Writers have such a complicated relationship with that tricky last paragraph, and conclusions probably tie with introductions for the most closely read sections of papers. Yet they’re so often unrevised. I’ve left many a conclusion stranded at a dead end, hit “Submit,” and then hidden behind a moat of Snickers wrappers.
But I gave up too soon, mostly because I felt like I didn't have anything more to say, so anything I added would be pure B.S. Turns out that's not true.
Here are some generally accepted forms of conclusions to help you squeeze an ending out of a topic that you think you have already bled dry:
- Ask some questions. It’s a classic technique to conclude a paper, particularly if the information and ideas in your body paragraphs don’t add up to a conclusive conclusion. Provide readers with a reasonable tentative conclusion, then talk about the next-step questions that your paper raises.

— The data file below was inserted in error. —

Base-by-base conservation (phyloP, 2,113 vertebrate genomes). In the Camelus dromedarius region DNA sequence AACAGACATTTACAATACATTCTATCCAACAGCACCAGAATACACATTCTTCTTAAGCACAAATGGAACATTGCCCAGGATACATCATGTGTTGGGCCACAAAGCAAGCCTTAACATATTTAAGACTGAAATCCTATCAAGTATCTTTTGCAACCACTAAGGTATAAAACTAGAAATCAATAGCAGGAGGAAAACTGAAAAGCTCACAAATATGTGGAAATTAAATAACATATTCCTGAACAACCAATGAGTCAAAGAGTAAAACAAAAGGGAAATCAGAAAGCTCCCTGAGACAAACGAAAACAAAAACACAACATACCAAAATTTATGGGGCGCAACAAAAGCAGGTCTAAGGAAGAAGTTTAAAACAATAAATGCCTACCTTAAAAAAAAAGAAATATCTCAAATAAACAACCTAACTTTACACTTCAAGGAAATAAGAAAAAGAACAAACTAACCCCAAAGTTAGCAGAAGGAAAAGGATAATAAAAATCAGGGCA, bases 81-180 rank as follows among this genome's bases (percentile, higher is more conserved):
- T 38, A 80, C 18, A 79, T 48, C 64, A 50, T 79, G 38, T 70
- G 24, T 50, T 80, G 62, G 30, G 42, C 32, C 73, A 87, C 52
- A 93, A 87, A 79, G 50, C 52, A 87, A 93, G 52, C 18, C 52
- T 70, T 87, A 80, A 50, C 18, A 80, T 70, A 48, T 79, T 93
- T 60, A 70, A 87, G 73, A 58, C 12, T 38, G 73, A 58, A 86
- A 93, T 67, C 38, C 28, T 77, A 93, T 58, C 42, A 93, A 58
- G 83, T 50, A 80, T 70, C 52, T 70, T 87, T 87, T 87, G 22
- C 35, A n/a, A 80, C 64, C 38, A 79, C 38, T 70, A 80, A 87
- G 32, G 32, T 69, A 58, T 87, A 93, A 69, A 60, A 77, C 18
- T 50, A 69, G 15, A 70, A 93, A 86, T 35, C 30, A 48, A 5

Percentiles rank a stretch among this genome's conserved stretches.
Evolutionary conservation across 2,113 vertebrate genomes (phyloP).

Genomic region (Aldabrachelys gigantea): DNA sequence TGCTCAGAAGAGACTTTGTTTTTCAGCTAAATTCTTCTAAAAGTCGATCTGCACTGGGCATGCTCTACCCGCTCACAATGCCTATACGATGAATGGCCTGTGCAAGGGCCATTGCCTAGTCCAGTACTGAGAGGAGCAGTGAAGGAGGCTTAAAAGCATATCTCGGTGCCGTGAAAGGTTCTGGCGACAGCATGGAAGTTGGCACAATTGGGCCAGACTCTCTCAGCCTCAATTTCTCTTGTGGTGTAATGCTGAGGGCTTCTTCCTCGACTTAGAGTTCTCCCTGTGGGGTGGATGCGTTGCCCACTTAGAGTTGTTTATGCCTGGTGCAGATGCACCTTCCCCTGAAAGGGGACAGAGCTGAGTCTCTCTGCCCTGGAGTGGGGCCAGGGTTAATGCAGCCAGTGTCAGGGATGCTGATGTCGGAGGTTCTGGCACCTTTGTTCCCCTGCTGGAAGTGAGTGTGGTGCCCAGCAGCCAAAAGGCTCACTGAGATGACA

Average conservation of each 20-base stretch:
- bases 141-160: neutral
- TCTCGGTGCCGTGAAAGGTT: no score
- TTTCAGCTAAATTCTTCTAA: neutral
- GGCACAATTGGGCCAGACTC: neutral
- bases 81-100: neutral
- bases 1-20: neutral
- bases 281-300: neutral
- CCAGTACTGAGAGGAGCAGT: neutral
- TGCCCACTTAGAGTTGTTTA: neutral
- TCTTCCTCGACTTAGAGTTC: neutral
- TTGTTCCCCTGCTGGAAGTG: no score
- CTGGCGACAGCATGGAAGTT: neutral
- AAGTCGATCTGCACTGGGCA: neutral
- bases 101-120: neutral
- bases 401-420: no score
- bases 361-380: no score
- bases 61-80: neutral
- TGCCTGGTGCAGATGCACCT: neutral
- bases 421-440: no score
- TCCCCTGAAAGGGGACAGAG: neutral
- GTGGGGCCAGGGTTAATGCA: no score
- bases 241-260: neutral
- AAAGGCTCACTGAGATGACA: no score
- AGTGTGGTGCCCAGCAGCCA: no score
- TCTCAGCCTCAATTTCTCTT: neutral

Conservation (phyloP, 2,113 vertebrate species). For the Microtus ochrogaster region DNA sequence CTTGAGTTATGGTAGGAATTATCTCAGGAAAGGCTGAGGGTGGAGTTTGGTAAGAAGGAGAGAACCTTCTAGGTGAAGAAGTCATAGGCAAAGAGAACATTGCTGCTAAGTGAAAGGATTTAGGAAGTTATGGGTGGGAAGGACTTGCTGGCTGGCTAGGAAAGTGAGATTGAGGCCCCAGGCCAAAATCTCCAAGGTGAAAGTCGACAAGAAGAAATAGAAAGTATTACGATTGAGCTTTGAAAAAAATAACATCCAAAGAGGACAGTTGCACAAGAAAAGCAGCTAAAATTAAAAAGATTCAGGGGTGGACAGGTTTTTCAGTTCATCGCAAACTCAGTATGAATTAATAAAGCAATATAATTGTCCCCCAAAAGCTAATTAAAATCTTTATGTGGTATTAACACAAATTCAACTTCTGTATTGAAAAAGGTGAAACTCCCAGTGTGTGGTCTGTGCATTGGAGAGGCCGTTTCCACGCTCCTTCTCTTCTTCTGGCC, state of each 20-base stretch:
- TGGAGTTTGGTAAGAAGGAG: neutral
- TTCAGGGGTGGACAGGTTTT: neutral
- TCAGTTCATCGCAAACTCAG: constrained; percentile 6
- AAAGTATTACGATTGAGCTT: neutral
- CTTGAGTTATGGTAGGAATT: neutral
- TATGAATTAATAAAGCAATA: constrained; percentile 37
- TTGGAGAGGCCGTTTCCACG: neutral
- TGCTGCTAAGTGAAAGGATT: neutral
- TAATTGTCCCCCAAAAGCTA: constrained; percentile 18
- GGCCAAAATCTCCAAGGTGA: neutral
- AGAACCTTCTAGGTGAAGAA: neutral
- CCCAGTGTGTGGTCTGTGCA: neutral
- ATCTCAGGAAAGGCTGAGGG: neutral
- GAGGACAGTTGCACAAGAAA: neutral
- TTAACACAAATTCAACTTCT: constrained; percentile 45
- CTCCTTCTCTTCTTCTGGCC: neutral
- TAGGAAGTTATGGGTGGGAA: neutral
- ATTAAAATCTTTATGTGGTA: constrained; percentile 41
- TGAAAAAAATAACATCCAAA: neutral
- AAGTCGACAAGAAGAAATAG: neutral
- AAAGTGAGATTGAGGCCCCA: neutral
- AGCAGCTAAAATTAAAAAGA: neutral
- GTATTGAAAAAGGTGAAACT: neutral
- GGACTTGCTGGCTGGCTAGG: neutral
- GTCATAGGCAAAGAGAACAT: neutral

- Provide a call to action. Rally the troops! If your paper isn’t political and your argument doesn't suggest a clear battle plan, you can call for more research on this important topic.
- Use the Austin Powers Method. Describe some of the most interesting or important implications of the information and ideas you have provided. This is what a conclusion really is, not a restatement of your “three main points.” You’ve proven your thesis with all those killer quotes and examples, so what’s the larger point? Channel your inner Austin Powers.
Or just don’t write one. In some genres, you can let readers draw their own conclusions. Especially if you have nothing to add...